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Martin Breheny: ‘GAA pays price for squeezing fixtures into time frame with no room to move’

 


A view of the surface in Walsh Park. Photo: Seb Daly/Sportsfile
A view of the surface in Walsh Park. Photo: Seb Daly/Sportsfile

From summer sun to winter woes in the space of just a few days.

Last week’s unseasonably good weather would have convinced the GAA’s fixture makers that they were getting away with squeezing so much Allianz League action into a very tight time-frame, but it turned out to be no more than an illusion which was banished in the space of a few hours yesterday morning.

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Torrential rain scratched two hurling 1A games and one 1B League game off the agenda, presenting Croke Park with a scheduling problem which will make it necessary to move the Division 1 hurling final from March 24.

The Central Competitions Control Committee (CCCC) gambled on losing no games from the weekend before last until March 24. They knew from last year that it was very risky, but they did it anyway.

In fairness, their options were limited. They are not allowed to start the Leagues before the last weekend in January and are under instructions to complete them by the end of March.

In order to avoid having the Division 1 hurling and football finals on the same day, they staggered them over the last two Sundays in March.

Yesterday’s unfortunate turn of events means that the hurling final cannot be played before the weekend of March 30/31. Having the hurling and football finals on the same weekend isn’t exactly smart from a promotional viewpoint, but that’s probably the least of the CCCC’s concerns.

If they were to lose another weekend it would force one, or maybe even both finals, back to April 7. That happened in hurling last year when the Kilkenny v Tipperary final was played on the second Sunday in April.

It takes no great insight to identify the root of the problem. Forcing so much action into the two months between late January and late March is ridiculously risky. The CCCC aren’t to blame for that, but they are in the frontline when it goes wrong.

They are handed the broad parameters, which includes leaving April free of inter-county activity, so what are they to do? They jam almost 200 games into a two-month period, most of which is unsuitable for hurling.

Everyone agrees it’s far from ideal, but there’s no choice if April is to be left free for club activity. Unless, of course, the Leagues started in October/November. The mere suggestion of returning to the days when three or four rounds of the League were played pre-Christmas will horrify some in the GAA, but is it such a daft idea?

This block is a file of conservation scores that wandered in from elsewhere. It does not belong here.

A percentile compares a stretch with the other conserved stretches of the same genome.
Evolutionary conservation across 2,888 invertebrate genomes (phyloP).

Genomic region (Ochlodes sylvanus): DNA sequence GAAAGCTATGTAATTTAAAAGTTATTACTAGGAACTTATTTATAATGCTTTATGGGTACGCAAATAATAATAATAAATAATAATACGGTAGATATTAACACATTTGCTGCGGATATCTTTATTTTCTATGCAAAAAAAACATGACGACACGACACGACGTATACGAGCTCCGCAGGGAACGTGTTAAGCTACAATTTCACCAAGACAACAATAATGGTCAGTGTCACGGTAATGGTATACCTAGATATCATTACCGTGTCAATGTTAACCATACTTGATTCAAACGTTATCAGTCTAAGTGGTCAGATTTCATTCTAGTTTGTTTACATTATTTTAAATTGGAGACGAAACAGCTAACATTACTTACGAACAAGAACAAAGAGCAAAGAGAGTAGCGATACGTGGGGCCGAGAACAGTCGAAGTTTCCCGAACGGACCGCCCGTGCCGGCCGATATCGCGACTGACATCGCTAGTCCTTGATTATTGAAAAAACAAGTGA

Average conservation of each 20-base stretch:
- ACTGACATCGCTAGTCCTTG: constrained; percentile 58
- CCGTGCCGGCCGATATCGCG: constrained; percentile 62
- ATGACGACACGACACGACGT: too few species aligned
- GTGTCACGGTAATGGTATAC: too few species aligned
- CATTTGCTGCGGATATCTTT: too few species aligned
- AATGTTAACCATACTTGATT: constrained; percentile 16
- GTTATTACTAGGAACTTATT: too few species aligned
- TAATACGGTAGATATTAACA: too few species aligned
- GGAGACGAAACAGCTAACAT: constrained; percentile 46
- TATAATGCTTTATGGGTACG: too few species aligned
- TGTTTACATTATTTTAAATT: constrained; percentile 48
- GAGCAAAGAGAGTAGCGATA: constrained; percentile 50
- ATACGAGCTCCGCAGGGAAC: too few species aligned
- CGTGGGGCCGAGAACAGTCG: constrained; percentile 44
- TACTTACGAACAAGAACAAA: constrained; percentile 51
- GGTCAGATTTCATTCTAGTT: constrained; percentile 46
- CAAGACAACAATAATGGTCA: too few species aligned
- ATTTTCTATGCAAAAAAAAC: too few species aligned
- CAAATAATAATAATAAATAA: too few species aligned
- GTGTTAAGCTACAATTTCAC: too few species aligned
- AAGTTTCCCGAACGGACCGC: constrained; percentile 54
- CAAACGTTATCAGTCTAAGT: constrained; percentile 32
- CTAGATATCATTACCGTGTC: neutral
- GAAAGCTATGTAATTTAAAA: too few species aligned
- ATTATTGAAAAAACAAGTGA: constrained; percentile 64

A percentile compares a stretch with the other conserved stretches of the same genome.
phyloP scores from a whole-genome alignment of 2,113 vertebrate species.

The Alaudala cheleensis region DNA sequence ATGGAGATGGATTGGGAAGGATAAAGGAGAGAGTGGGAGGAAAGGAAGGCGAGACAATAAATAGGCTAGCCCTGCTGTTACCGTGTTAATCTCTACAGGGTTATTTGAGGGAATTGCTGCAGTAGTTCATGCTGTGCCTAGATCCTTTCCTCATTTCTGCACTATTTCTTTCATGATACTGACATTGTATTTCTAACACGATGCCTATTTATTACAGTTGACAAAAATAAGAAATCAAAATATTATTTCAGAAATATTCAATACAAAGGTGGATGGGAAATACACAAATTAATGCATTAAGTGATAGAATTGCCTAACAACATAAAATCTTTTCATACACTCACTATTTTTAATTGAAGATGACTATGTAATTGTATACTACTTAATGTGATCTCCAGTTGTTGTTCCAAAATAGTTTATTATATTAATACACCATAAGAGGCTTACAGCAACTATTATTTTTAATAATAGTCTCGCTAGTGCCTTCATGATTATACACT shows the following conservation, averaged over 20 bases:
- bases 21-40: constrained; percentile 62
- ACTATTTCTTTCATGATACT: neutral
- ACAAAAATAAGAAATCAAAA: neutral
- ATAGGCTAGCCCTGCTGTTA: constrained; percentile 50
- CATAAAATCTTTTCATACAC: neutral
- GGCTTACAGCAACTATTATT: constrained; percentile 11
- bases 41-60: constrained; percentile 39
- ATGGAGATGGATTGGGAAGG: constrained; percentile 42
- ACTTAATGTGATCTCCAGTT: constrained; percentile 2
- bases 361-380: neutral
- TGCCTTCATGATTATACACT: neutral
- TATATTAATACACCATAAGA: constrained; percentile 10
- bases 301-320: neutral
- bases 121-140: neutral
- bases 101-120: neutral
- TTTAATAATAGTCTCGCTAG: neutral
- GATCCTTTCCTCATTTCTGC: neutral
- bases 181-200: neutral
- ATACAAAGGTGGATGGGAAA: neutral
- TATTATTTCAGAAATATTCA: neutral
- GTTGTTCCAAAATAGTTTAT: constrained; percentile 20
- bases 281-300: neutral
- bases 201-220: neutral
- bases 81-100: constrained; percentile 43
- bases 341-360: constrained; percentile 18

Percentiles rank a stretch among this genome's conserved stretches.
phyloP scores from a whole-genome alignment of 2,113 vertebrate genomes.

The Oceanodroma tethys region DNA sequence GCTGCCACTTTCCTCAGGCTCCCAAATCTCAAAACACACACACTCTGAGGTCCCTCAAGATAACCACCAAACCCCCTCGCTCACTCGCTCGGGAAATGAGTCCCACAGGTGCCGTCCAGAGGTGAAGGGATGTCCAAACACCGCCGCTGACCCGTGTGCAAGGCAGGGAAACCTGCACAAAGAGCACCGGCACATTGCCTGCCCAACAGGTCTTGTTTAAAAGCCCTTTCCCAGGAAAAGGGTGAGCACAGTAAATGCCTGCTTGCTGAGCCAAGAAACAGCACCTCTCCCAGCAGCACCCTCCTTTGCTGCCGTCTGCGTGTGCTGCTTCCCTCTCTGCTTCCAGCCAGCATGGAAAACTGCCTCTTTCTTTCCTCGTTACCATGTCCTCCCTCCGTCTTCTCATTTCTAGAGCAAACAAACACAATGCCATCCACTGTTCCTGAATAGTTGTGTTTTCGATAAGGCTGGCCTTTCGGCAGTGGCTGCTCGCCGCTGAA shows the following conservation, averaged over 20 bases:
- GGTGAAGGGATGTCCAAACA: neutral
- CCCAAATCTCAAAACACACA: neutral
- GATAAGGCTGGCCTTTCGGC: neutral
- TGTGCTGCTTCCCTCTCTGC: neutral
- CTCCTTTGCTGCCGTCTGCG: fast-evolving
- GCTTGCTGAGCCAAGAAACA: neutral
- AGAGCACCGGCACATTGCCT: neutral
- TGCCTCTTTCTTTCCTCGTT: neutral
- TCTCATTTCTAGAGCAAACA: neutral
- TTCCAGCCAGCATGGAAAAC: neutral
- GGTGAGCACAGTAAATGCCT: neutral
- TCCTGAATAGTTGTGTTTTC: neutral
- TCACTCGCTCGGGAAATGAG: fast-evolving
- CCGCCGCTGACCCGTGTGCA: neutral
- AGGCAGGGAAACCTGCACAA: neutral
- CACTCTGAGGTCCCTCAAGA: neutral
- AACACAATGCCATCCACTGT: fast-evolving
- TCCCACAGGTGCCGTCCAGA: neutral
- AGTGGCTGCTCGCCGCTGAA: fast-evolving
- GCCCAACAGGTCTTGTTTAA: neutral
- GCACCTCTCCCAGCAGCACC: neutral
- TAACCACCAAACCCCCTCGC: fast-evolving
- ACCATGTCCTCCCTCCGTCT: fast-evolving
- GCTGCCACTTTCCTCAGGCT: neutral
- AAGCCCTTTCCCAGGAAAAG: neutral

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Provincial Club Championships dominate the October/November period, but since they involve relatively few county players, there’s no reason why the Leagues couldn’t get underway. If a few rounds were played at that time, it would leave far more room in the New Year.

For a start, there would be no need to start the Leagues in January. And with fewer rounds to be played, it wouldn’t be necessary to stage them over so many successive weekends.

So when a weather event – similar to what happened yesterday – hits the programme, there would be time to catch up, without impacting on the dates for the finals. Despite that, it’s unlikely that there will be a return to pre-Christmas League action.

Counties are happy enough to train and play challenge games, but they would almost certainly baulk at League outings.

That leaves it down to the weather gods, who can be in mischievous mood at this time of year, as they showed at short notice yesterday.

There’s a growing feeling that the Leagues are being squeezed for no real return to the clubs. So if there’s no appetite for starting the Leagues in autumn, they have to be given some time in April.

That was forced on the GAA last year and may well happen again. So why take a chance in the first place?

It really would be a surprise if February and/or March didn’t deliver one bad weather event which forced the cancellation of some games. Since there’s so little room to manoeuvre, the chances of completing both finals in March are quite slim.

And if the early part of the season weren’t busy enough, it also hosts the Sigerson and Fitzgibbon Cups, competitions which are being downgraded by being caught up in such a hectic whirl.

Nothing changed after the chaos of last spring, which was put down to highly unusual weather events. All it took yesterday was heavy rain to wreck the programme and leave the CCCC again picking up the pieces.

The end result will be that for a second successive year, the hurling League final won’t be played on the published date, which simply isn’t good enough for a major national competition.

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Irish Independent


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